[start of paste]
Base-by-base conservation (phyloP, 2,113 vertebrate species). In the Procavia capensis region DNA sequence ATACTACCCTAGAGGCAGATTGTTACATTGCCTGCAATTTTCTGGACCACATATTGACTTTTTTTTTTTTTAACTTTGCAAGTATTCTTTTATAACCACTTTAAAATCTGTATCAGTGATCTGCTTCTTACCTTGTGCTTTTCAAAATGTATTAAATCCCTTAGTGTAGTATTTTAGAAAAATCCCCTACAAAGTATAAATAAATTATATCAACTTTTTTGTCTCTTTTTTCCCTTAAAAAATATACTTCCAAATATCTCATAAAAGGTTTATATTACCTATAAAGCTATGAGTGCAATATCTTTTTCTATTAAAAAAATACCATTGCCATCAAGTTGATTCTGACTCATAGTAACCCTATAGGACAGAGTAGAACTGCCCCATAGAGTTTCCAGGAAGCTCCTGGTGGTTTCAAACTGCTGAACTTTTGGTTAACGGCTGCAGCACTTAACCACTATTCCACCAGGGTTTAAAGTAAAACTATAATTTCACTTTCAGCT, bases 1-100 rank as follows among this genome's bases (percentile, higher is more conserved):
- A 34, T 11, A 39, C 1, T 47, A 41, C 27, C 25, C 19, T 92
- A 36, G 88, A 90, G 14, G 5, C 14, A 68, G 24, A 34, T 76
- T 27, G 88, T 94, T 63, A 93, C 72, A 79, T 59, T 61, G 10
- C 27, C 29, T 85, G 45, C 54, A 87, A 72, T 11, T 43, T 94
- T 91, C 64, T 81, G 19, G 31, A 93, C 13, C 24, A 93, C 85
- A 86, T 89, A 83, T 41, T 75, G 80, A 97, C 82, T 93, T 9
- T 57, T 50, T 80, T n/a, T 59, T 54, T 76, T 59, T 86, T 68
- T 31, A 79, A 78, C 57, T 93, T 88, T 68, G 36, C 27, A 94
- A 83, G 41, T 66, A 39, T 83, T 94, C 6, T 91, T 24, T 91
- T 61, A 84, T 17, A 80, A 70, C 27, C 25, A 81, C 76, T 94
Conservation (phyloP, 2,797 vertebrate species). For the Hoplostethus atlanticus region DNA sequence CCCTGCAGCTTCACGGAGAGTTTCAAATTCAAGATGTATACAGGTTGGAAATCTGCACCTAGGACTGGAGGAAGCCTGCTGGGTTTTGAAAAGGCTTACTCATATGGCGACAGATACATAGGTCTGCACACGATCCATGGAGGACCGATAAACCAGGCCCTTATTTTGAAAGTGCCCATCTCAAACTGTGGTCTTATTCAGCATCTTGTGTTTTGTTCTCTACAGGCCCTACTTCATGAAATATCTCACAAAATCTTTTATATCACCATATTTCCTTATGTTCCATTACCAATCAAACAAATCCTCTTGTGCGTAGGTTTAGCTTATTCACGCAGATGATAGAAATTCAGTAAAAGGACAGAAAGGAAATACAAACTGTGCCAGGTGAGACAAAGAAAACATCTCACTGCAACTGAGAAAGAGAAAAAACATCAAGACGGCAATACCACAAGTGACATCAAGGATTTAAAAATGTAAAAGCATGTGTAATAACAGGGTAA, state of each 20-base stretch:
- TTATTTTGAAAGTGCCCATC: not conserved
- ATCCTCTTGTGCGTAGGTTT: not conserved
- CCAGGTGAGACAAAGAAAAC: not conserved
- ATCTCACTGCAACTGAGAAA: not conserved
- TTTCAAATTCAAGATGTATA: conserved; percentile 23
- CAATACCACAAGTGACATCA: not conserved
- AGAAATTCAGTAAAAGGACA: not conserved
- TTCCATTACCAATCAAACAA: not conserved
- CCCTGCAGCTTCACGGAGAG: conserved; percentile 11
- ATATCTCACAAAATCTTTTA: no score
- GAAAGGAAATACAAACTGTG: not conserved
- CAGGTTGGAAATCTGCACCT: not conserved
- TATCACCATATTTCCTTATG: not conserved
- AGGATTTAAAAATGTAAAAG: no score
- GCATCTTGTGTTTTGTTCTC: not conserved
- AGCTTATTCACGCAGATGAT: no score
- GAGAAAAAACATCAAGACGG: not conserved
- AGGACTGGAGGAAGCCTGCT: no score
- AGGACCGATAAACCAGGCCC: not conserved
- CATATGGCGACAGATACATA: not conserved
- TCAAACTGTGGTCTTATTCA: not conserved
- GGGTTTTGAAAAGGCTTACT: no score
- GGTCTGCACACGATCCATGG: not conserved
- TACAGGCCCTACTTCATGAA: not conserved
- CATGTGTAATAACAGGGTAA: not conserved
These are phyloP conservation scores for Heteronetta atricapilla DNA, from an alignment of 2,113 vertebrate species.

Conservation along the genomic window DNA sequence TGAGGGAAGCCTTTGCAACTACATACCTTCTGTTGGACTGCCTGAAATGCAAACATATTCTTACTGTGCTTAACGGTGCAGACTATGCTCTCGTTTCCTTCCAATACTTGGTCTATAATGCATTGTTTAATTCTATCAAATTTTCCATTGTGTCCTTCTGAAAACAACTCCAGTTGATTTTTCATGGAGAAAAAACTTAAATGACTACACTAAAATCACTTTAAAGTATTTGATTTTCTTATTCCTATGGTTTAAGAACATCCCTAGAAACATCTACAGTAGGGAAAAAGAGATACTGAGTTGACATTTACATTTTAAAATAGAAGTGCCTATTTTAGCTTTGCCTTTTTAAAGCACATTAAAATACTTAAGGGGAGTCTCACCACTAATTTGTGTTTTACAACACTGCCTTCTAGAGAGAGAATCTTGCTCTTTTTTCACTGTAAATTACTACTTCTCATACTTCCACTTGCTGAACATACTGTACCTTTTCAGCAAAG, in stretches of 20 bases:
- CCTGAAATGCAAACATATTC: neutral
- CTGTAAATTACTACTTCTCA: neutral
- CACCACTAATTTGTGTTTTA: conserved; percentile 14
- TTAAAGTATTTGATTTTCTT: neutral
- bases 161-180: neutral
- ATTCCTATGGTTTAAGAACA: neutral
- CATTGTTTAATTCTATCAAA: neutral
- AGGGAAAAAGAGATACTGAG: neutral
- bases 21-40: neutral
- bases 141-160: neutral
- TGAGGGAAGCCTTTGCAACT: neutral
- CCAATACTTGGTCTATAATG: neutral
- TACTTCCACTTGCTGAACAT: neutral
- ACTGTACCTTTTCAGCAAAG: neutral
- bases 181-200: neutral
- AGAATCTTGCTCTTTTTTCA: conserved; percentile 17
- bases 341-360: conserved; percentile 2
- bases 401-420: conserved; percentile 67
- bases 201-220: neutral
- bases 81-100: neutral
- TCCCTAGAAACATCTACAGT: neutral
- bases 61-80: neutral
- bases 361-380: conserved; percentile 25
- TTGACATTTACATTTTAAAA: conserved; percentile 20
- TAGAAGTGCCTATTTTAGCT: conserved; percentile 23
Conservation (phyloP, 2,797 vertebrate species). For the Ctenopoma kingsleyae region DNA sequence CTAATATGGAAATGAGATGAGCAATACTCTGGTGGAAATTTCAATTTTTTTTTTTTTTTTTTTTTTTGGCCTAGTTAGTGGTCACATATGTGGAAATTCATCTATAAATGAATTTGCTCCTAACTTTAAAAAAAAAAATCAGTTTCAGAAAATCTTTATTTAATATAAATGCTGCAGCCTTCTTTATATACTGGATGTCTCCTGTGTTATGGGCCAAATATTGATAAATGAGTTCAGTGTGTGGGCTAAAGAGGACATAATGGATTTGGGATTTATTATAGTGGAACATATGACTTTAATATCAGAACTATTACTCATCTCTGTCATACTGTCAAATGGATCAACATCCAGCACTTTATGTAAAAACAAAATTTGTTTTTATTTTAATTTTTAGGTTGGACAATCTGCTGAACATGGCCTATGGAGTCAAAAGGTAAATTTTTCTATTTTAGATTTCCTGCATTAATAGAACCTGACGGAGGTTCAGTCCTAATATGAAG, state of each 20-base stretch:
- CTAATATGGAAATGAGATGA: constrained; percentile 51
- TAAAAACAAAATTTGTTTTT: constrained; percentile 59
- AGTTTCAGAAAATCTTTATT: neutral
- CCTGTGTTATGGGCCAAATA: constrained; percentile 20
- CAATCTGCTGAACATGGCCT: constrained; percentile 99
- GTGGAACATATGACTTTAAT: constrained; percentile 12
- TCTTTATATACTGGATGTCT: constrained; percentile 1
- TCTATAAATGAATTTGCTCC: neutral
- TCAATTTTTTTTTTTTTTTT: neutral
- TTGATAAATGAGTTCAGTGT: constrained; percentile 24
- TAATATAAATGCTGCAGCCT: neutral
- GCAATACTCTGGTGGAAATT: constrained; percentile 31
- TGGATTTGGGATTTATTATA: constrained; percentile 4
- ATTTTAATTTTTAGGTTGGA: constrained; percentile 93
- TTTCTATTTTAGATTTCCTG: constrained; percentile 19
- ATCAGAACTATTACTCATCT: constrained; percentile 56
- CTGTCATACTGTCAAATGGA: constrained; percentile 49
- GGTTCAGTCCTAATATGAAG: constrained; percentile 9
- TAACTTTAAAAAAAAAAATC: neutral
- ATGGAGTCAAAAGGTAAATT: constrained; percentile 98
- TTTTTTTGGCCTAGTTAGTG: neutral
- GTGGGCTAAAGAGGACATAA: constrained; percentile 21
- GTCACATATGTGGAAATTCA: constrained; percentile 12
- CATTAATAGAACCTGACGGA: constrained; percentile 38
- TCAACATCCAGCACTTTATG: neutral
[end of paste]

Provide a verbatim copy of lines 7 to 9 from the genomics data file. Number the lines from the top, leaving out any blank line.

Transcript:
- A 86, T 89, A 83, T 41, T 75, G 80, A 97, C 82, T 93, T 9
- T 57, T 50, T 80, T n/a, T 59, T 54, T 76, T 59, T 86, T 68
- T 31, A 79, A 78, C 57, T 93, T 88, T 68, G 36, C 27, A 94